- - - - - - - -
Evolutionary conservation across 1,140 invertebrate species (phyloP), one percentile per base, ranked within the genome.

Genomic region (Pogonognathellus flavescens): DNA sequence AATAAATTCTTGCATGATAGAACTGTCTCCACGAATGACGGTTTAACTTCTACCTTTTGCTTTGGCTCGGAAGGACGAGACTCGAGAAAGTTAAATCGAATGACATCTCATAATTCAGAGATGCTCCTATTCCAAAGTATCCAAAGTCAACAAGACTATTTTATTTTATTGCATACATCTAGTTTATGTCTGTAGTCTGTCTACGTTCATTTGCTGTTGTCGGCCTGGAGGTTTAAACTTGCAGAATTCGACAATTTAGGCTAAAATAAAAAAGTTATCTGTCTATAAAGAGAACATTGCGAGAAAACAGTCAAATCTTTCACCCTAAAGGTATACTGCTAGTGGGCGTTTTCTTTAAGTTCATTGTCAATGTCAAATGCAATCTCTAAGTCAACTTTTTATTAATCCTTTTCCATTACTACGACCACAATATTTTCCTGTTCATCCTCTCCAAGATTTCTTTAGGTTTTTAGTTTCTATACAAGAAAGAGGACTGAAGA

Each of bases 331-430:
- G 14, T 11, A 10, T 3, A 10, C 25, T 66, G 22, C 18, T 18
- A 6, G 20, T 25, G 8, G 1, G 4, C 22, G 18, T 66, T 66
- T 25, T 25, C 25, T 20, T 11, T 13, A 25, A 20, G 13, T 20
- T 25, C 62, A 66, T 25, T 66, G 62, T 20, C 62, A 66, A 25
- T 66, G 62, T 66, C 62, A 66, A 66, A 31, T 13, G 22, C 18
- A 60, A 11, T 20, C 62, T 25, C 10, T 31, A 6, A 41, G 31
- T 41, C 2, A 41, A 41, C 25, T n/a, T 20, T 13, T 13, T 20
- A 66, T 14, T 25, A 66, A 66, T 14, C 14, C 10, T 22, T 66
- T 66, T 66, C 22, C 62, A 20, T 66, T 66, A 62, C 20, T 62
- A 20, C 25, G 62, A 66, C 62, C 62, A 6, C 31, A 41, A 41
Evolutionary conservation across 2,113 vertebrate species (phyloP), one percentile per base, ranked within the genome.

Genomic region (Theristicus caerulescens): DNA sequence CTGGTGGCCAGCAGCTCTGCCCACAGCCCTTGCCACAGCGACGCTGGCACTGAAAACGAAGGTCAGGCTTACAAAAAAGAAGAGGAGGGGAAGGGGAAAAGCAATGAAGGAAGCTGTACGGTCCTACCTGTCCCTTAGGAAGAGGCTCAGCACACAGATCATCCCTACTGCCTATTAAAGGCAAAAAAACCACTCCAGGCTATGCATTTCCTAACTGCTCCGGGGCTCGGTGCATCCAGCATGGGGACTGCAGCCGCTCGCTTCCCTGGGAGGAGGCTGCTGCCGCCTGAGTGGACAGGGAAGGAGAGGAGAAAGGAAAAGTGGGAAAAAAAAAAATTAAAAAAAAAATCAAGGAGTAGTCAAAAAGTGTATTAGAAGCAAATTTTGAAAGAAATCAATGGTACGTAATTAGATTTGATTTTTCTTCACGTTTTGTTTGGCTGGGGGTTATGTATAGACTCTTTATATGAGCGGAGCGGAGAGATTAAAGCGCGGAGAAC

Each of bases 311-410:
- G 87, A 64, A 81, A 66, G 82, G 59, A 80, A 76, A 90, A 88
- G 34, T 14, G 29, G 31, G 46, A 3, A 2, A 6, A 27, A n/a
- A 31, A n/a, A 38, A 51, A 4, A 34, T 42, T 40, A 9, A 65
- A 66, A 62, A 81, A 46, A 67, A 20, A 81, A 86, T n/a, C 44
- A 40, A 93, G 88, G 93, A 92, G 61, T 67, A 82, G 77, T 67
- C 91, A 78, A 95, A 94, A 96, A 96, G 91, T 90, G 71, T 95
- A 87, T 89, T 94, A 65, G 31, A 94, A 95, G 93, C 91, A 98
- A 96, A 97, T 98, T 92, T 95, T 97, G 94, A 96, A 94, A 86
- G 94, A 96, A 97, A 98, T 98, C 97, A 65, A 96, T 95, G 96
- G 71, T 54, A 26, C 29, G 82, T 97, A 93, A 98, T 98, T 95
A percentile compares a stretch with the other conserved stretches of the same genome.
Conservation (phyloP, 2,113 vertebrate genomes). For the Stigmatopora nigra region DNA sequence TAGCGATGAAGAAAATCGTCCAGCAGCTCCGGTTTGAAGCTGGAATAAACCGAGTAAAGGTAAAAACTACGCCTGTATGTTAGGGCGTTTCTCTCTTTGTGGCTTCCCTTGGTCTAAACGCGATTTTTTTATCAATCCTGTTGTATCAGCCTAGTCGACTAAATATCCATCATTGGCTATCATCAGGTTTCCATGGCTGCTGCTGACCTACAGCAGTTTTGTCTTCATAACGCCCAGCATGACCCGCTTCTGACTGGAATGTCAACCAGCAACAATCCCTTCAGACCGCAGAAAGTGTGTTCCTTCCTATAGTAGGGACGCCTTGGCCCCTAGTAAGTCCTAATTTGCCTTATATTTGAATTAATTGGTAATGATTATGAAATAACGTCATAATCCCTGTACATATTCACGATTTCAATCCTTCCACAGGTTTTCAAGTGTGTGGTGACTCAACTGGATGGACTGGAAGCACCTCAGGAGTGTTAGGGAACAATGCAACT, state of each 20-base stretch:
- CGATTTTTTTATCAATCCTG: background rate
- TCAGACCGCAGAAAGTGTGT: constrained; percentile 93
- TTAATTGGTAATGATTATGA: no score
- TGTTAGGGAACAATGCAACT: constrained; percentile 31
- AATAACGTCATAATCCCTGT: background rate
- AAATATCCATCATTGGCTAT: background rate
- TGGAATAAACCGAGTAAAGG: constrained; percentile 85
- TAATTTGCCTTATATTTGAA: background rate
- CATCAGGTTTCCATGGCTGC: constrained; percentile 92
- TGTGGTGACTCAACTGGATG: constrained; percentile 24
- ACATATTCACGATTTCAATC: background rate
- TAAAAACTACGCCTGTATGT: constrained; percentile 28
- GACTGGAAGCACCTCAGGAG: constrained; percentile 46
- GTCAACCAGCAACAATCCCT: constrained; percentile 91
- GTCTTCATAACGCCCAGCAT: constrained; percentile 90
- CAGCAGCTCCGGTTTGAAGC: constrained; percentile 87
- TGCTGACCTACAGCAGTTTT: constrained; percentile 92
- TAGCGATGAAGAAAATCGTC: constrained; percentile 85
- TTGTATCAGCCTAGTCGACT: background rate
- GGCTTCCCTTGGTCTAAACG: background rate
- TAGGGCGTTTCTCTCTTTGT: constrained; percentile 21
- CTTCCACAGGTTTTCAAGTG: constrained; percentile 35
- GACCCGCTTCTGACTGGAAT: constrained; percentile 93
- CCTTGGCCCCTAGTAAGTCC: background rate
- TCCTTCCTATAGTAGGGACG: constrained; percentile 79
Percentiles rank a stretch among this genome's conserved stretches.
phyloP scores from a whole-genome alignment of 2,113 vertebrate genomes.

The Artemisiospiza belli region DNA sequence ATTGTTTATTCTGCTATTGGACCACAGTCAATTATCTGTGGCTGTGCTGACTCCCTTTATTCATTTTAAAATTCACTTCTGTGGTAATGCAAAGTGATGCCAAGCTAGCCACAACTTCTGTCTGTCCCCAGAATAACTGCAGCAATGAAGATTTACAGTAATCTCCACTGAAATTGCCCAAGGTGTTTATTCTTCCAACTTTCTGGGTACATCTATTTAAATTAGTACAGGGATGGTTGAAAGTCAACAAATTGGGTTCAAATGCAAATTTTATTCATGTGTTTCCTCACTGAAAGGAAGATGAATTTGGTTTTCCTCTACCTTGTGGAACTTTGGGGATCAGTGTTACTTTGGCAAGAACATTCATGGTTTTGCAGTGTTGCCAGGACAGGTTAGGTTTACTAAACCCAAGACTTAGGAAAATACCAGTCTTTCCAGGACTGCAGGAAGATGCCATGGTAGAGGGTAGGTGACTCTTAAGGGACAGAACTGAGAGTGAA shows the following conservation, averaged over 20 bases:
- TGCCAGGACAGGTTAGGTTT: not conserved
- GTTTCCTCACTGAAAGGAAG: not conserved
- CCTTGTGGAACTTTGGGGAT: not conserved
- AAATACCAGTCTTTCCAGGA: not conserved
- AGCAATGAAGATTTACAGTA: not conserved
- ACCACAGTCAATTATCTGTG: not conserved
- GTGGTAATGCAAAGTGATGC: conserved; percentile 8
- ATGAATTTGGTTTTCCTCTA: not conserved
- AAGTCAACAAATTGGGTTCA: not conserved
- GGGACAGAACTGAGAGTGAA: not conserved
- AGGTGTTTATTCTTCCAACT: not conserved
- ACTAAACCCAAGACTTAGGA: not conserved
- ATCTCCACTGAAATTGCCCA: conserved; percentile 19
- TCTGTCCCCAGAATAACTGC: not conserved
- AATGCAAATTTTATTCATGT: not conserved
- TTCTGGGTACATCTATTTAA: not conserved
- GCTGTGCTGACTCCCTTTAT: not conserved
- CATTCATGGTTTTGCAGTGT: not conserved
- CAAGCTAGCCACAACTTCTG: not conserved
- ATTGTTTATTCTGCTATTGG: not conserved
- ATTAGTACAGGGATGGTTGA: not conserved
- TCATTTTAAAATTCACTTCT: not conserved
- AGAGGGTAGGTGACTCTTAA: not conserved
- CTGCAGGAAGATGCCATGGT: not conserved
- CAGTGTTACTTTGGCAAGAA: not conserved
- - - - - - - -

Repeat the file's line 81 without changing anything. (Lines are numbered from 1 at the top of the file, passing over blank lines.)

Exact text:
- CAGTGTTACTTTGGCAAGAA: not conserved